Barbera d’Asti Docg
Barbera d’Asti wines, DOC since 1970, joined the ranks of the DOCGs with the 2008 harvest, a sign of an evolutionary journey that has found the road to the highest quality. In recent years, increasing numbers of producers have chosen to transform the more traditional style of wine into a ful-bodied, soft, stable red wine, as can be obtained from Barbera grapes when they have perfectly ripened.
To raise the level of ripeness reached by the grapes, growers have enhanced the best vineyards for exposure and physiological balance of the plants. This has led Barbera d’Asti to its current situation characterized by wines that have more moderate acidity and a greater concentration of colorants-a direct result of the improvement in the level of ripeness. Thanks to these changes, the wine has improved its image and is starting to establish itself in more distant markets. A further qualitative leap is due to the success of the wines of Superiore level produced by selected grapes and with personalized vinification techniques, enhancing their expressive ability in terms of taste and aroma.
|Grape varieties:||Minimum 90% Barbera, up to 10% other red Piedmont grapes.|
|Delimited zone:||Over 110 designated communes in the provinces of Asti and Alessandria.|
|Type:||Barbera d’Asti, Barbera d’Asti Superiore, Barbera d’Asti Superiore Nizza, Barbera d’Asti Superiore Tinella, Barbera d’Asti Superiore Colli Astiani.|
|Aging requirements:||4 months; Superiore requires 14 months aging (18–24 months for subzones) with at least 6 months in oak.|
|Actual alcohol level of wine:||12.0% (12.5% for Superiore and vineyard-designated wines, 13% for subzones).|
Barbera has been cultivated throughout Piedmont for many centuries. The area of cultivation corresponds to the feudal lands of the Monferrato nobility. Barbera is a very adaptable vine, capable of growing in various types of soil and microclimates and of responding with constantly high yields and a richly colored juice-all factors that made it very popular with the contadini (farmers) of the past. Barbera became important in the late 19th century because of its resistance to phylloxera, the vine pest that had destroyed many vineyards. It was soon the most widely grown Piedmontese vine, and Barbera wine was present on every table.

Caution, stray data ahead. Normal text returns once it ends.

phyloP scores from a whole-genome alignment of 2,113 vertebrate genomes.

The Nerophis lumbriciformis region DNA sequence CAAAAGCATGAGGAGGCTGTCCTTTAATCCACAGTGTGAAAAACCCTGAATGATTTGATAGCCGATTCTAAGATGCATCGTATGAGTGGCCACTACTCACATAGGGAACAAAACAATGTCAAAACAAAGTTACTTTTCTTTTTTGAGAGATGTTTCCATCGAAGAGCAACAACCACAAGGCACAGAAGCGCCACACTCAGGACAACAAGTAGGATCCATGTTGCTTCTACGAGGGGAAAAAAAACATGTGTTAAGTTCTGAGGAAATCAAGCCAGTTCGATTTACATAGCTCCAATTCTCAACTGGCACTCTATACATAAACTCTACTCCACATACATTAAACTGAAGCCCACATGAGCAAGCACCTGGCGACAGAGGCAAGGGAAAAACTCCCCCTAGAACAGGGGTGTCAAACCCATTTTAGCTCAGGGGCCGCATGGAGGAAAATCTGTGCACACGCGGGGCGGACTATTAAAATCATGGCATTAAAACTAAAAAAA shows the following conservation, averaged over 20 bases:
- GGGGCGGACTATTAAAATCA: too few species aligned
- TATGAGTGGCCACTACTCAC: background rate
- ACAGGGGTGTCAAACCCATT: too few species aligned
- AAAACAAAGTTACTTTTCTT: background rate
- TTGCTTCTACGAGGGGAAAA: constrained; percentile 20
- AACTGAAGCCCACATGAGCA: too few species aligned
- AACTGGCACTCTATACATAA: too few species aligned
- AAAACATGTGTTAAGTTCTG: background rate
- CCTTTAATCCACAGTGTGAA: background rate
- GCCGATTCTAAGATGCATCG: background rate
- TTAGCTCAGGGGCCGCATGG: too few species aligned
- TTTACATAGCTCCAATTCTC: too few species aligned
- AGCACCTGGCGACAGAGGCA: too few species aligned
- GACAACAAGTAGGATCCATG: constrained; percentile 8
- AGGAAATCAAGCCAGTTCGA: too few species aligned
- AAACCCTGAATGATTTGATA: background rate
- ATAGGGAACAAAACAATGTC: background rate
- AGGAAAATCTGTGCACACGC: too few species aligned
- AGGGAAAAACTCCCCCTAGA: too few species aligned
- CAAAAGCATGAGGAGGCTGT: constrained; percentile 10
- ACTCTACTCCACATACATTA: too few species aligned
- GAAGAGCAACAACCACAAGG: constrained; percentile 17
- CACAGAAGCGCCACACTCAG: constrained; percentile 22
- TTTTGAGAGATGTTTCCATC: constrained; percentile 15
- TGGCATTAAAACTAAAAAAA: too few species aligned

The Barbera vine is a vital part of the Piedmont wine scene, capable of producing both grand wines for aging and youthful reds to be enjoyed immediately. In the past, Barbera was considered too rustic to be fully commercial, but with time this opinion has changed. With careful vinification, some truly excellent wines have been produced with this grape, both for immediate consumption and for medium-term aging with good preservation of their original characteristics. Like Nebbiolo, Barbera captures the typical features of its area of origin: the soft imprint of those calcareous marls that are often called le terre bianche (“the white earth”). Today, more than one out of every three vines in Piedmont is Barbera. A native of Monferrato, the grape is grown mainly in the provinces of Asti and Alessandria.
Via Morelli, 15
Tel: +39 0141 598998
Fax: +39 0141 598984